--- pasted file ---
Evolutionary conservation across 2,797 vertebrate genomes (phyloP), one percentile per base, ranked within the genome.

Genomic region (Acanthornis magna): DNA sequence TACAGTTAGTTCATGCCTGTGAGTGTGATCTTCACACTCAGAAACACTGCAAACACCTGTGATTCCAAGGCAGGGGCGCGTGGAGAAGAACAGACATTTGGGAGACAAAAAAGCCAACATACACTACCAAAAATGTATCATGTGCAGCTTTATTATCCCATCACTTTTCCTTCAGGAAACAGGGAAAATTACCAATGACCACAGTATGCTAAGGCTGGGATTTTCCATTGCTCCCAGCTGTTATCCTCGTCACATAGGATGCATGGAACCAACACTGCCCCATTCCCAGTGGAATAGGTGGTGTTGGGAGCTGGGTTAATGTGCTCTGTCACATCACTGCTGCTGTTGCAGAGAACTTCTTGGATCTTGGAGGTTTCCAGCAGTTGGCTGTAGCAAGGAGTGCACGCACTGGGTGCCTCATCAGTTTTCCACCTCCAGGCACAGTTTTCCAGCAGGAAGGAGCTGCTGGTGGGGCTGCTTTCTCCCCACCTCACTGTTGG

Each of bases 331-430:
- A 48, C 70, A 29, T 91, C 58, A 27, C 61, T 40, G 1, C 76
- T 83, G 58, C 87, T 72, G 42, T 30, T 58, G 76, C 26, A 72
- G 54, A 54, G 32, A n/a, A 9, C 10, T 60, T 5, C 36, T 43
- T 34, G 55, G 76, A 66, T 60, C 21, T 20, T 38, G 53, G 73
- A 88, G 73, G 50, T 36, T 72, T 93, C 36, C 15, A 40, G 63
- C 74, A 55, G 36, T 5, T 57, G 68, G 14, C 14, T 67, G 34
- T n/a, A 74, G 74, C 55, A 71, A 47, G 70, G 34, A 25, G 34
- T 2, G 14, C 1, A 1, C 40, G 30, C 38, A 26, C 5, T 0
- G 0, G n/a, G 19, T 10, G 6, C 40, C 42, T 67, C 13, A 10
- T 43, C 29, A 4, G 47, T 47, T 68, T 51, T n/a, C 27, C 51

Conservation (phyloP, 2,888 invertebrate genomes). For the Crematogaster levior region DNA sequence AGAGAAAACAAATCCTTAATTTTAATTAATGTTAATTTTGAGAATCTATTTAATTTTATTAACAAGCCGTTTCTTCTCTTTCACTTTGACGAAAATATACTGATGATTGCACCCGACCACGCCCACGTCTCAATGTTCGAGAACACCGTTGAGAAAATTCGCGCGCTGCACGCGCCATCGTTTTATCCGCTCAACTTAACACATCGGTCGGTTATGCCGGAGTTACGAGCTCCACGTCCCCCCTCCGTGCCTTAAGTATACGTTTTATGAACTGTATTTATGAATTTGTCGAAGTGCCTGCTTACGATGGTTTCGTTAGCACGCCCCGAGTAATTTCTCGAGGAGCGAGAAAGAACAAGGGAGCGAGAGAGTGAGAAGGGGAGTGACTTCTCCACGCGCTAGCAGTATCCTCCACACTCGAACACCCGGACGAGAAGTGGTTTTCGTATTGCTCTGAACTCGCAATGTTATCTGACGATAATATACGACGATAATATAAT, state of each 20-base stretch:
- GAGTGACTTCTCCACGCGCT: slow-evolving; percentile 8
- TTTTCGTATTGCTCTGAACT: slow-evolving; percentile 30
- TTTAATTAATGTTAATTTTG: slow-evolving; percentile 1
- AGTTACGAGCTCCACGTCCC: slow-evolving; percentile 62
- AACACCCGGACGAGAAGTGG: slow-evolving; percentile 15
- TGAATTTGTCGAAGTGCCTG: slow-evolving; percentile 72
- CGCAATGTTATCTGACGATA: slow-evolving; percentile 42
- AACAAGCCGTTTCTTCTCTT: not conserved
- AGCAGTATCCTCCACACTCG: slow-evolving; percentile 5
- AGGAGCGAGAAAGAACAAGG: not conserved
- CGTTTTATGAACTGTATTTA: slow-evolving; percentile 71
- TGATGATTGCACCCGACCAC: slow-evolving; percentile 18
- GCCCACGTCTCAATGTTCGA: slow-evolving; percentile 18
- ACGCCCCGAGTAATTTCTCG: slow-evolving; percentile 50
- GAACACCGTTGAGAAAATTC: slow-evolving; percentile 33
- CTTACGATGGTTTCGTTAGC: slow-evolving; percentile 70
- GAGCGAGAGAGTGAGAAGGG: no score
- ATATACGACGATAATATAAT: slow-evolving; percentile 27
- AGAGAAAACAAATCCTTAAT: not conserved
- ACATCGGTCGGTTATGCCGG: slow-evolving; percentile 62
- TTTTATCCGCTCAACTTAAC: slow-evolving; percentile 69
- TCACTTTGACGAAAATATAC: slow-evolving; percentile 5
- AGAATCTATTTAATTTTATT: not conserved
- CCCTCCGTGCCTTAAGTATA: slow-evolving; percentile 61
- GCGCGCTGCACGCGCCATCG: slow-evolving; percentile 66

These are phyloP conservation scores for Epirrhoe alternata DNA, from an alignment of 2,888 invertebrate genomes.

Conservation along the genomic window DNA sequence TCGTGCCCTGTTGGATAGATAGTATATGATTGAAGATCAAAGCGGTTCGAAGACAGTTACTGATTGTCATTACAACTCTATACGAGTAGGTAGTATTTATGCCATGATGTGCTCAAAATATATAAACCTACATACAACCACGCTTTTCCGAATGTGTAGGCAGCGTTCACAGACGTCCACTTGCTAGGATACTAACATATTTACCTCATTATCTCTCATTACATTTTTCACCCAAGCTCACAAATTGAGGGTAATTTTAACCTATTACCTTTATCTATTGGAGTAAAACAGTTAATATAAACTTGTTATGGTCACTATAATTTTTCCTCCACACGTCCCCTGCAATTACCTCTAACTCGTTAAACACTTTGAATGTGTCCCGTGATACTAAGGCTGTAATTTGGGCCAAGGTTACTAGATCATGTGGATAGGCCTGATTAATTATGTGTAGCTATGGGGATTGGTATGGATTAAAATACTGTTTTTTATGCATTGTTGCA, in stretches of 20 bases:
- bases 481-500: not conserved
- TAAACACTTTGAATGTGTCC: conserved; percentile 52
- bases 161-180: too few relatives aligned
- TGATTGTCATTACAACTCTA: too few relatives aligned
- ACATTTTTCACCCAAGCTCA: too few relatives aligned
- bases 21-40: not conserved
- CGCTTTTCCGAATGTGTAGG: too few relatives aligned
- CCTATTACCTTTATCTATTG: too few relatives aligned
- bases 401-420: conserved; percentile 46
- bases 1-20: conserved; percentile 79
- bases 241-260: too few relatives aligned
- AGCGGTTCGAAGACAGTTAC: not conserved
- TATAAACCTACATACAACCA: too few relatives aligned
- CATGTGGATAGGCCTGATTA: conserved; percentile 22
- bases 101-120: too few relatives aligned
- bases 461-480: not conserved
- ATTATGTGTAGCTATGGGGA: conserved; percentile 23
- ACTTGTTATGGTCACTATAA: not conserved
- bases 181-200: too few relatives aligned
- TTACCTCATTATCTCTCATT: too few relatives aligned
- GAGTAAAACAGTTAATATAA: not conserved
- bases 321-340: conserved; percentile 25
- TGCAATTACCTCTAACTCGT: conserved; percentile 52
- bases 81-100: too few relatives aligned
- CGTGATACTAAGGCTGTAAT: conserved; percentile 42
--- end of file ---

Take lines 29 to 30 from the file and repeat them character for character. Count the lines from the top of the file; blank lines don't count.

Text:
- GAACACCGTTGAGAAAATTC: slow-evolving; percentile 33
- CTTACGATGGTTTCGTTAGC: slow-evolving; percentile 70